And it’s easy to laugh at a guy like that because he’s clearly putting up a front. He’s clearly constructing an identity and then trying to convince himself that it’s what he really is by convincing us that it’s what he really is. Right? He “considers himself something when he is nothing,” and in his case that’s fairly obvious which makes him extremely easy to laugh at but Paul’s gonna press that idea further in ways that make us uncomfortable because Paul’s not trying to get us to laugh together at a delusional 25 year old who worked at a tech repair shop in Oklahoma, he’s trying to shove a mirror in our faces.
Because we build false identities out of anything and everything. Paul’s point, here, is that we are not what we think we are. You are not what you think you are.
Whatever it is you define yourself as, it’s half-right at best. Because you are not the things you choose, you are not the country you’re a citizen of, you are not your gender, you are not your race, you are not your politics, you’re not even your religion. All of those are important “pieces” of you, but there is exactly one thing that defines you, and that is the death and resurrection of Jesus Christ.
I need to explain that. What I mean is that, in Ephesians 2, Paul says that “We were dead in our trespasses and sins.” Not just “sick.” Dead. He doesn’t say that we were “disappointing in our trespasses and sins.” He says, “we were dead.” He doesn’t say that we were “in danger of not reaching our full potential in our trespasses and sins,” he says we were “dead.” The way Paul describes us in Ephesians 2, we sound almost like zombies. He says we “followed the ways of the world,” we followed the “cravings of our flesh,” and we followed the “prince of the power of the air,” that’s King-James for “the Devil.” So, depressing stuff. We were “dead in our trespasses and sins.” Our fundamental problem was not “rich oil company executives” or “young liberal college students,” it was this. It was us. Our problem was us. So much so that Paul says in that same passage that we were “by nature, children under wrath.”
But then, Paul takes a hard “right turn” and says “But God, who is rich in mercy,” and “because of his great love that he has for us even when we were dead in our sin, made us alive together with Christ.” We were dead, but God “raised us up” together with Jesus. That’s the story of our lives.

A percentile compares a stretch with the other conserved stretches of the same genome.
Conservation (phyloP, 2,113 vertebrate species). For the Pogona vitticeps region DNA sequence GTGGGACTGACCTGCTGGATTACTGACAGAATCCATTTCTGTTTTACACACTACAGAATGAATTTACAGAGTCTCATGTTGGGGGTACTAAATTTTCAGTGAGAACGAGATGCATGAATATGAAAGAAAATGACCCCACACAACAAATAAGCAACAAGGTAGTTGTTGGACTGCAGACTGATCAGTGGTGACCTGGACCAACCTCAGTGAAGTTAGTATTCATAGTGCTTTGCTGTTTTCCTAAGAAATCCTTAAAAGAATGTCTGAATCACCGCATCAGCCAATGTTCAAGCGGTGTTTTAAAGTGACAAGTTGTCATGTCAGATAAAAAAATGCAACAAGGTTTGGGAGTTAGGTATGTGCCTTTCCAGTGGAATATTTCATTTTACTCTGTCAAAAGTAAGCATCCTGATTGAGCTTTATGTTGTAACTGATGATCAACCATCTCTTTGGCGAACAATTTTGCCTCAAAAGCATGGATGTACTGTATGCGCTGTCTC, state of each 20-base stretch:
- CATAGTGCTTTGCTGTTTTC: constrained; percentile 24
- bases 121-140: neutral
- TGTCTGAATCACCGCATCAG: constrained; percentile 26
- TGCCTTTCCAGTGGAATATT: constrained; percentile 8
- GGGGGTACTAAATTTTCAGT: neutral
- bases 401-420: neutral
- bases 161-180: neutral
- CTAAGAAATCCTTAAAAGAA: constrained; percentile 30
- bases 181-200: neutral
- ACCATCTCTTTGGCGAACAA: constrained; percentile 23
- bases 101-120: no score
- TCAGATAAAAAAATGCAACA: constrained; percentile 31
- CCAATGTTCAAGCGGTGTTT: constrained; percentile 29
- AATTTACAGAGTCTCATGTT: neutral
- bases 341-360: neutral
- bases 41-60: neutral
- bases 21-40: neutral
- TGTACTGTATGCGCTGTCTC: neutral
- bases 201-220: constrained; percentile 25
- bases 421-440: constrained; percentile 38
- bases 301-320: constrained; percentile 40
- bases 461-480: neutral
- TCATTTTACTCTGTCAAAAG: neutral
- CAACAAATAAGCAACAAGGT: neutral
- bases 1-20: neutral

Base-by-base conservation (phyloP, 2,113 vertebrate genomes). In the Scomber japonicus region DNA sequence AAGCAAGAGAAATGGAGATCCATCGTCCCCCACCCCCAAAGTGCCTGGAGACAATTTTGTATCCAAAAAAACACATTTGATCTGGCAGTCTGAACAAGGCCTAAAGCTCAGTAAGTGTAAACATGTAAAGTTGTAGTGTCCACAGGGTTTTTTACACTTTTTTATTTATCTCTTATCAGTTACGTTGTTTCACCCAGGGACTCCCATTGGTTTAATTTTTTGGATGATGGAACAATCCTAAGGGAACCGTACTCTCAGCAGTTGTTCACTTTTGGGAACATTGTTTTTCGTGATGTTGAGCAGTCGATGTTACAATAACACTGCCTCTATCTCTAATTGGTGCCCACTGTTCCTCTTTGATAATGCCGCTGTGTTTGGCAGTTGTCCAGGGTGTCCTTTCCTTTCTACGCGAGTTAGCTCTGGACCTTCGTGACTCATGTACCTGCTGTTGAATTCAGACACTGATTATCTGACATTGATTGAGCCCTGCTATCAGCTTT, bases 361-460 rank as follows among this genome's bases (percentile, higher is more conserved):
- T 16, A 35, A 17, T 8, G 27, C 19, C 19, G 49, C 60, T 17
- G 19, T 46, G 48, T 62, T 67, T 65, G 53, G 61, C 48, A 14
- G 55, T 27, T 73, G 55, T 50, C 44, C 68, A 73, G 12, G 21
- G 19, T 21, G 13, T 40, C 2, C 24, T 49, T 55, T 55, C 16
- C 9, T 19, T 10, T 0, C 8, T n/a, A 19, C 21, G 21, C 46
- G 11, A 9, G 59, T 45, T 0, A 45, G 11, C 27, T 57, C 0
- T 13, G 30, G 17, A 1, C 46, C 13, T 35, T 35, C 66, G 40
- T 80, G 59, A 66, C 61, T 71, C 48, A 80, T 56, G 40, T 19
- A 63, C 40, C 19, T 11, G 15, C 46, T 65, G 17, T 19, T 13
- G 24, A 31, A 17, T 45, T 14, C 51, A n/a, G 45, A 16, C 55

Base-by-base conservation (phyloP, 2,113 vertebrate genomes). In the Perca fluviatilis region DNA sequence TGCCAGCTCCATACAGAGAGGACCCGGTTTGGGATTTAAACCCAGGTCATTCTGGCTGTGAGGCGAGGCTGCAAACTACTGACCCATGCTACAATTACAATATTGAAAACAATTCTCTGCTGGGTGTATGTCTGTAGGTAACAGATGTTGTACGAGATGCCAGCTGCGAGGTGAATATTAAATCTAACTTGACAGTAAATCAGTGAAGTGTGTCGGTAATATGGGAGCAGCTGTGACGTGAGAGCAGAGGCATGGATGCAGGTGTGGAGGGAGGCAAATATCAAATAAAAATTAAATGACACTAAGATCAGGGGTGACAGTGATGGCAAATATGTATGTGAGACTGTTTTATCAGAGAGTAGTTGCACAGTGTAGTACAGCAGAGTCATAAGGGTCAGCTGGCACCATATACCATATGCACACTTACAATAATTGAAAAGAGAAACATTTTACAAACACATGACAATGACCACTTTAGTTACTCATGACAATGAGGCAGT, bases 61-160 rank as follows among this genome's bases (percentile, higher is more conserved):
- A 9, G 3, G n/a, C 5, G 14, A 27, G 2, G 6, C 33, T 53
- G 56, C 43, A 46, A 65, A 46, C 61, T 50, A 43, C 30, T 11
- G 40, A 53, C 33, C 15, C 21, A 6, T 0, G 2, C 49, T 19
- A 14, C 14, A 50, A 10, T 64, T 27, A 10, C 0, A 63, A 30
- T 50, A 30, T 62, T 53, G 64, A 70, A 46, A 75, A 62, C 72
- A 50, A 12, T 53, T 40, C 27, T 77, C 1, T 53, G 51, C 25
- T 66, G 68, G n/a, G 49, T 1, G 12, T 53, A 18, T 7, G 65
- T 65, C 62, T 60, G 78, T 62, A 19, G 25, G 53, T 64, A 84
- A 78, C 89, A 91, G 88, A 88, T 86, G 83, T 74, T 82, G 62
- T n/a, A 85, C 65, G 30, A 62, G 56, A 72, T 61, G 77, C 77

And what that means for us is that, Ephesians 2:5, “by grace we’ve been saved.” We were rightly banished from God’s presence, but now, Ephesians 2:6 we are “seated with him in the heavenly places.” You’re not just waiting out the rest of your life to be reunited with God, you’ve been reunited with God. That is the story of your life. That’s not just something about you, that’s what you are. The thing you are is a person who was shut out from God’s presence but now has been welcomed back through the blood of Jesus. That’s the story of your life.
And that tells us two things about you. It tells us that you are bad enough that God needed to give himself to be murdered in your place to redeem you. And it tells us that you are precious enough that God didn’t think twice about doing so. That’s the truth about you. That’s the true story of your life. And, listen: That’s true about you whether you believe it or not.
And the reason all of this matters is because when you build your identity around something other than the redemption God has poured out on you in Jesus Christ, your “false identity syndrome” is bound to work its way out into the rest of your life and wreak exactly the same damage always has. You know what I’m talking about?